What Are Capital Campaigns?
There are times during a nonprofit’s campaigning when an extra fundraising effort is needed to go above and beyond and raise a substantial amount of funds. This is where capital campaigns for nonprofits come in.
There are many reasons why a nonprofit needs to come together to realize a big fundraising goal, such as raising for a specific project or new equipment. The idea of raising large amounts of funds can be pretty daunting, especially to smaller nonprofit groups. But don’t worry, this article explains everything you need to know, from what is a capital campaign for a nonprofit, to the different capital campaign phases and the best capital campaign strategies that work for nonprofit groups of all types.
Capital Campaign Definition
So, what is a capital campaign?
Put simply, a capital campaign is a concentrated fundraising effort to raise a substantial amount of funds for a specific project in a set period of time.
Some nonprofit capital campaign examples include raising funds for equipment or supplies, such as for hospitals or schools, or to commission building work. This could be vital repairs to a building, like a church roof, to developing a new building or extending an existing structure, like a community centre or school.
A nonprofit capital campaign requires careful planning, research, coordination, and a significant amount of help and cooperation from the community in order to succeed.
Photo by Liza Summer on Pexels.
Capital Campaigns For Nonprofits
Starting a nonprofit capital campaign requires a fair amount of planning and preparation. With such a big project, you want to make sure that you’ve put everything in place to ensure that your nonprofit campaign will be a success.
Capital Campaign Strategies That Work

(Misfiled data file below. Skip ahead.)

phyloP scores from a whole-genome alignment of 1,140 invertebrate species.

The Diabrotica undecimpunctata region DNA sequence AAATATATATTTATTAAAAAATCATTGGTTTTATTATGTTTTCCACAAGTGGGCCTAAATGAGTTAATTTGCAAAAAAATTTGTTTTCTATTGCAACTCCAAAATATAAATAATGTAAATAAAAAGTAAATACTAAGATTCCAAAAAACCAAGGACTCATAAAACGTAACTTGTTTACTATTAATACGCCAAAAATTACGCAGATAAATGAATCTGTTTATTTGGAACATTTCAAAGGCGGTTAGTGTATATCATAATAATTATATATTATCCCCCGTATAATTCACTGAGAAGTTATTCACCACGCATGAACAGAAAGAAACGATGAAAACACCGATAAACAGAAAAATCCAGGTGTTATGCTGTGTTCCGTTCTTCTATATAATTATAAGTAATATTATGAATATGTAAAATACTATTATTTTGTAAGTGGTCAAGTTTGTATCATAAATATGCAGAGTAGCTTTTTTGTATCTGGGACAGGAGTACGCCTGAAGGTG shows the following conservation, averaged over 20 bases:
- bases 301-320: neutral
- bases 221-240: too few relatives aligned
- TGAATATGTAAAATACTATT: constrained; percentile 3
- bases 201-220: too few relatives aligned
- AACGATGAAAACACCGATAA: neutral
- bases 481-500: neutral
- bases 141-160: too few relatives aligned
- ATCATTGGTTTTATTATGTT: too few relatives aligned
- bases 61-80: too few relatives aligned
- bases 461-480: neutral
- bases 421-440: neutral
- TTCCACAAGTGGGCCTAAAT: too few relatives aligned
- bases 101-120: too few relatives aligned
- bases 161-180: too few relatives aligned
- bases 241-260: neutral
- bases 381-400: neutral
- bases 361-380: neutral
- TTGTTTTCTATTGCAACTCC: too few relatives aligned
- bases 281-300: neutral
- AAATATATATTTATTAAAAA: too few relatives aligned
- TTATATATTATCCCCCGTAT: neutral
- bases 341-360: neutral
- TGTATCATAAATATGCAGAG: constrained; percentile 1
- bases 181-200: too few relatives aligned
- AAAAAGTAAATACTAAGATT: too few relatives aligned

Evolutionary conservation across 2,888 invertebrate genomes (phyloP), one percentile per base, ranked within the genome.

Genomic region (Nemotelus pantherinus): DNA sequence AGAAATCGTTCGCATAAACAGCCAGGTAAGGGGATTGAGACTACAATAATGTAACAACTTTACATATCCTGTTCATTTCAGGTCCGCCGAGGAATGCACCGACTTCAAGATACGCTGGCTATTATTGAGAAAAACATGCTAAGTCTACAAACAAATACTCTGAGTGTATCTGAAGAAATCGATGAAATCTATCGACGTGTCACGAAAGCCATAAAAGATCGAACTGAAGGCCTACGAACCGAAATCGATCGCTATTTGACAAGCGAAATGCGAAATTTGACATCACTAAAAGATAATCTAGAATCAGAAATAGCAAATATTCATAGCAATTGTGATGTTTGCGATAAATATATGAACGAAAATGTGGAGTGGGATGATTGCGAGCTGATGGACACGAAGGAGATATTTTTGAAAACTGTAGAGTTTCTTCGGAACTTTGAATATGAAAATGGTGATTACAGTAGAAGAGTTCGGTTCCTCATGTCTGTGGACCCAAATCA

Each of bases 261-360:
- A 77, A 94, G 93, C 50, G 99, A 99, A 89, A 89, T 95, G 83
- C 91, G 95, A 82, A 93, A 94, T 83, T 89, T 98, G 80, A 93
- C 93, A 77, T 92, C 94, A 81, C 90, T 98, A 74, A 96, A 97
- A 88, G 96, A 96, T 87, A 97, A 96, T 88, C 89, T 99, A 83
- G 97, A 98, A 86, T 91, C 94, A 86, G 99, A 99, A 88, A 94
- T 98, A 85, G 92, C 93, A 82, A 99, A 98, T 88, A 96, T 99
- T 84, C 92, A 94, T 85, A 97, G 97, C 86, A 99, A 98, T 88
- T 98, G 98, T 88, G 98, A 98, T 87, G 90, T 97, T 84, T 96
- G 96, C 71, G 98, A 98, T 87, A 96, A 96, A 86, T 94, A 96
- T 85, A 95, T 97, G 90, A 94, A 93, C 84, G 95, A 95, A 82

If you’re going to go through the process of planning a capital campaign, make sure you are implementing capital campaign strategies that work. Take time to lay out some of the basics ahead of the game.
There are plenty of examples of successful nonprofit capital campaigns implemented by various different groups. One thing they all have in common is good planning and strategy. We’ve laid out the three capital campaign phases to help you get started with your project.
Phase 1: Planning
In order to put together a successful nonprofit capital campaign, you should sit down with your team and make a detailed plan of your financial goals, timeline, budget, and fundraising strategy.
Photo by Alena Darmel on Pexels.
- What are you raising for?
Define exactly what your nonprofit campaign goal is and how the funds you raise will be used. Do your research to calculate a specific financial goal. You may need expert advice if this involves building work, or some market research to help estimate costs of supplies or equipment,
- What are the benefits for your nonprofit and the community?
When putting together a nonprofit capital campaign, the focus should be on the community benefits that the fund will bring, rather than on the monetary goal, to demonstrate to donors the importance of your campaign.
- What is your capital campaign timeline?
When do you want to have raised the funds by? Make sure to allow enough time to plan your capital campaign properly, and have a decent fundraising period to meet your goal.
- What’s your fundraising strategy?
How are you going to fundraise? How are you going to publicize your nonprofit capital campaign and attract donors? There are many resources available to assist nonprofits with publicity, marketing, and fundraising.
Check out the GroupRaise blog for hundreds of effective fundraising ideas as well as tips on how to attract donors to support your cause.
- Do you have the resources ready to launch a campaign?
Organizing capital campaigns for nonprofits is no small task. You need to be sure you have the time, volunteers, resources, and support to carry your campaign out and raise successfully.
Phase 2: The ‘Quiet Phase’
Sometimes also called the ‘Staging Phase’, the second capital campaign phase is where you turn to key, major donors to start fundraising. For most nonprofits, there is a group of close supporters who contribute substantially to the financial support of your nonprofit group. These are the people who you will appeal to first for your nonprofit capital campaign.
Some nonprofits raise between 50% and 70% of their target amount from these donors, but if you are a smaller nonprofit then this may be less.
To prepare for this first fundraising stage, you will want to create a publicity piece about what your capital campaign is for, who you are helping, and appeal to your donors for support. Include as much information about the cause and the impact this campaign will have on the community.